2017-2018 #3: Digital Englishes

The grand debate of the Digital Age has become whether or not social media has wreaked havoc on/improved our command of the English language.  There is no doubt that technology, along with the advent of social media, has made a substantial impact on the English language. Twenty years ago, the word “selfie” surely would not have taken up residency in the Oxford Dictionary, let alone be declared as the dictionary’s Word of the Year.  Similarly, familiar words have taken on new meanings in the Technologic Age as well: “like”, “profile”, “troll”, etc. English is no stagnant; with the advancement of technology, it is constantly changing.

Yet does the purist argument of social media destroying English hold water? One commenter on an online forum firmly agrees that it does, stating that in recent years, “Slangs have creeped in and the purity of the language is lost. People do not want to complete sentences with required punctuations, as it wastes their time. . . And it’s not even amusing.” (Shilpa Taneja).  Another site that totes itself as a professional editing and proofreading service suggests that Spanglish, Chinglish, Hinglish are hindrances on the language because “English is a separate, self-sufficient language, which does not have to blend with other languages in order to be suitable for someone.” (“Effect of Social Media on Modern English Language”).

Perhaps the language hasn’t been left entirely untouched, but as the dominant international language of the 21st century, English has been transformed by the way we use it digitally. Digital English has become a way to preserve regional dialects, keeping them in rotation and in written form where they once may have dwindled in usage. Non-standard dialects, such as Hinglish, Singlish, southern white English, black American English, are being written more than they used to. As a result, other online users are experiencing these Englishes for the first time and may not have had the exposure to them if not for social media.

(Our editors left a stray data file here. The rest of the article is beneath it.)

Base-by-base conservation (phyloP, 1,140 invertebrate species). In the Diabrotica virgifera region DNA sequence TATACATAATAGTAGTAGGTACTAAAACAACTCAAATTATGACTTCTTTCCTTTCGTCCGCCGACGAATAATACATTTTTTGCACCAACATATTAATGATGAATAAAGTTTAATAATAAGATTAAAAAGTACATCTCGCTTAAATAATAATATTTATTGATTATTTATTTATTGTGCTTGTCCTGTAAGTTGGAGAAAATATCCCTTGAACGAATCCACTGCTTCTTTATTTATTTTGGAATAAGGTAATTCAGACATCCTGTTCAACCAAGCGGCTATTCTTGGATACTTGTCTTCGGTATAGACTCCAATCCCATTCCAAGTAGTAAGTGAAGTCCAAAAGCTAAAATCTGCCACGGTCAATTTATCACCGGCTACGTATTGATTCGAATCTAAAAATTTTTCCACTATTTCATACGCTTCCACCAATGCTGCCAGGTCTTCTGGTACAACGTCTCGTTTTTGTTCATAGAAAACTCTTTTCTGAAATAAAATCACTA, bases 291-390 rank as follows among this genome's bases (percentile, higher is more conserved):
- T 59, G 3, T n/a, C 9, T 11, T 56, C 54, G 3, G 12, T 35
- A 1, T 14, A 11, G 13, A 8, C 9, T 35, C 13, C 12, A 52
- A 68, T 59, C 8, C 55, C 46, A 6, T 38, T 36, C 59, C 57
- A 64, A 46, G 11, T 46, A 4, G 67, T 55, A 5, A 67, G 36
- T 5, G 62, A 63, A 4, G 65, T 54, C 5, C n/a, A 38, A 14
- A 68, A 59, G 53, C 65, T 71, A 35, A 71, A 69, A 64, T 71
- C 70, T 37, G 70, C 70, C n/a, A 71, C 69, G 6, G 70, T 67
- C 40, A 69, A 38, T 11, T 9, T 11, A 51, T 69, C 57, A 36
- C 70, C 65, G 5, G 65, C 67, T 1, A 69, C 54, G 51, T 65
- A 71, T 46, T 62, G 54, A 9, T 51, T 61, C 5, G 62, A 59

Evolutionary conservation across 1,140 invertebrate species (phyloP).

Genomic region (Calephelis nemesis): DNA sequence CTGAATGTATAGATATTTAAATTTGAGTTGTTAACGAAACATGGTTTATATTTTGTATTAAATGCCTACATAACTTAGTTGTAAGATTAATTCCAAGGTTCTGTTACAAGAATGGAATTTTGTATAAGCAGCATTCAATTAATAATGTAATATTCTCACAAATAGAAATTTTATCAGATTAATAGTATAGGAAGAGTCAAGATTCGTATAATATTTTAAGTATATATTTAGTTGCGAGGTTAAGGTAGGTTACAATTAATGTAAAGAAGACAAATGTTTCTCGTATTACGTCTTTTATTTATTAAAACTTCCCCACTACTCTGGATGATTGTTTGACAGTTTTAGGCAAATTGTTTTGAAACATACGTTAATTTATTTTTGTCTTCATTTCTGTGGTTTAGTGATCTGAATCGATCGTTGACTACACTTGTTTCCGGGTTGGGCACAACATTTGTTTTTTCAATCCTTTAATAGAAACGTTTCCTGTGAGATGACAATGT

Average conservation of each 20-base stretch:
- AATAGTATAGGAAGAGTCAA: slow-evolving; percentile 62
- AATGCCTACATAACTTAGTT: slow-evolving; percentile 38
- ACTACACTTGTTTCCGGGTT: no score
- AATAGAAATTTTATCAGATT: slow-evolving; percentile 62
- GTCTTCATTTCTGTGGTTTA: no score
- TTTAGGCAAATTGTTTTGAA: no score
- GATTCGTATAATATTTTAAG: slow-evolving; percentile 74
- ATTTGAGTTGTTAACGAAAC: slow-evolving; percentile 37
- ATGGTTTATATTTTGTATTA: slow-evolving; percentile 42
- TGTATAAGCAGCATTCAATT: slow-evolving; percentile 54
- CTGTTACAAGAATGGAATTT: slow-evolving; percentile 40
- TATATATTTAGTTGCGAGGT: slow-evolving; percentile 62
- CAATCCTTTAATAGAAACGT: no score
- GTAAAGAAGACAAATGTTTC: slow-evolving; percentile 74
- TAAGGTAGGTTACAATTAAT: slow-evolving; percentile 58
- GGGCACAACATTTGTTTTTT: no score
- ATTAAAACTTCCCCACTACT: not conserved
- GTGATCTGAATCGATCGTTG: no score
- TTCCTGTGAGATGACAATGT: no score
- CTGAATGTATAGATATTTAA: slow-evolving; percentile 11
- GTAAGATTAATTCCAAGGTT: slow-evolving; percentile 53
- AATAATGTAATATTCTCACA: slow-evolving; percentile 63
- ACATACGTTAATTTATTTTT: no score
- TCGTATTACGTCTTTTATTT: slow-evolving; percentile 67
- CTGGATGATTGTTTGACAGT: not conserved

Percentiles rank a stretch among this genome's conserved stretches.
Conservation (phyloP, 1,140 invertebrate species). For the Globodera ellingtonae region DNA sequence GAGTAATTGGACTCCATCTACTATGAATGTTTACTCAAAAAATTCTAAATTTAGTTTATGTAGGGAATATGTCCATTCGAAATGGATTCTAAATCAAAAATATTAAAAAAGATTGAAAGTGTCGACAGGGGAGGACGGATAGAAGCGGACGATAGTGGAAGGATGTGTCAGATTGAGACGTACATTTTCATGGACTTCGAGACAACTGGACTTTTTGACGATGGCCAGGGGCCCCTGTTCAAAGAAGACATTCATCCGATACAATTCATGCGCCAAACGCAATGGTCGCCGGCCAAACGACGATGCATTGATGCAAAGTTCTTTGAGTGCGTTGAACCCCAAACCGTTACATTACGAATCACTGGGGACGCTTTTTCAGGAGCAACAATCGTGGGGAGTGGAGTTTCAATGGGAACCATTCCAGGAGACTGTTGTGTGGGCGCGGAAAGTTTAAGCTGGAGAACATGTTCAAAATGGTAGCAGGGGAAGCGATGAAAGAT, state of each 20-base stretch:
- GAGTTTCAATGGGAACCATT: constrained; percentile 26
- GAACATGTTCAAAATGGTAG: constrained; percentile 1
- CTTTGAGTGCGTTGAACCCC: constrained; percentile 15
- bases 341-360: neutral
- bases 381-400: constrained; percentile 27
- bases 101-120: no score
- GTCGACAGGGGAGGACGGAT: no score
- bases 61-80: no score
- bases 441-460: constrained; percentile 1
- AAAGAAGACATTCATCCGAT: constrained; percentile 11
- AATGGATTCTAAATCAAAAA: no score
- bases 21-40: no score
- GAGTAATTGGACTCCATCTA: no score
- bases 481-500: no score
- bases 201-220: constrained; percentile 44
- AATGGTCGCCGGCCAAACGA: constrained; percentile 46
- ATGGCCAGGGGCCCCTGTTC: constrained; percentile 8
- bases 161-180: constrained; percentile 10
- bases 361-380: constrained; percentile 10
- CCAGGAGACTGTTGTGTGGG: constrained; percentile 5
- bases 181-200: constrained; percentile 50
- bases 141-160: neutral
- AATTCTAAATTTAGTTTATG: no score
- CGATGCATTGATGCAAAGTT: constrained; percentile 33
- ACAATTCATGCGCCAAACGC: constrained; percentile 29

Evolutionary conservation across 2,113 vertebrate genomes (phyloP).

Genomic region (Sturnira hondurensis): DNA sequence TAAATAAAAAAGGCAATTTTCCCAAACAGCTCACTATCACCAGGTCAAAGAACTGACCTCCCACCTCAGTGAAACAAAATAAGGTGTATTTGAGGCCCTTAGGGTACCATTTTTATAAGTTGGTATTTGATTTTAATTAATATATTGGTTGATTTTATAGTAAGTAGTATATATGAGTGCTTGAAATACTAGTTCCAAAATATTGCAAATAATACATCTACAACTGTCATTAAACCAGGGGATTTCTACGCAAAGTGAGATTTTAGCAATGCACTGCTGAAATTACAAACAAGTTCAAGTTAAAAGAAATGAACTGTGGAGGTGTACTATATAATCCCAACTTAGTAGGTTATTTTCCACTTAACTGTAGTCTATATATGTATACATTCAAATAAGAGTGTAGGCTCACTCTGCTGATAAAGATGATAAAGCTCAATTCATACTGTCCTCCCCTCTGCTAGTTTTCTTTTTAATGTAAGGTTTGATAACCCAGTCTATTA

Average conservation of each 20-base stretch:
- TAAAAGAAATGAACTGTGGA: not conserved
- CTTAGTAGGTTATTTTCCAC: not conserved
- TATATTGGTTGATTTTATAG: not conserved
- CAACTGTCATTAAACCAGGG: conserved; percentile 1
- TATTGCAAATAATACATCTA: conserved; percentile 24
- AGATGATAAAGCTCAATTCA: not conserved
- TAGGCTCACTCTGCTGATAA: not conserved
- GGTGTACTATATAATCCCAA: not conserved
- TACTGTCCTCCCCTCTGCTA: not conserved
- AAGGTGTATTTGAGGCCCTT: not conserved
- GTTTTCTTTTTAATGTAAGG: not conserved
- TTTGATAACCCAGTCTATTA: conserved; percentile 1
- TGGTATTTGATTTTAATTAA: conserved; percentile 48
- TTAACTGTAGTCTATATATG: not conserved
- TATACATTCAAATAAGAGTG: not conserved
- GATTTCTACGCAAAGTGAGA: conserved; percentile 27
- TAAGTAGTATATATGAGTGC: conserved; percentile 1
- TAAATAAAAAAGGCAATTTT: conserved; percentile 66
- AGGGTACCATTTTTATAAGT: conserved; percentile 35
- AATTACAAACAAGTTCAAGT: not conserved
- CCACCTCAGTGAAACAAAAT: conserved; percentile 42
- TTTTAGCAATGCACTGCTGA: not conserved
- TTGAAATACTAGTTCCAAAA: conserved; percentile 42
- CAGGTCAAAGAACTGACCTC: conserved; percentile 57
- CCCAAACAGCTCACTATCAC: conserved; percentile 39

Finally, using Twitter as an example, social media has become an asset in teaching us how to become better communicators. The social media platform’s character limit pushes its users to stay within its confines, forcing us to craft short and deliberate arguments to get our point across. This quickness of words has pushed us towards getting to the core of what we want to convey, rather than spend our time filling our content with “fluff” and lengthy speeches. As a result, this quick crafting of arguments serves somewhat like a TV ad: short yet effective. In our daily interactions, this allows us to keep conversations going, causing others to reply in short yet effective responses that allow numerous people to join the conversation without the intimidation of a lengthy reply.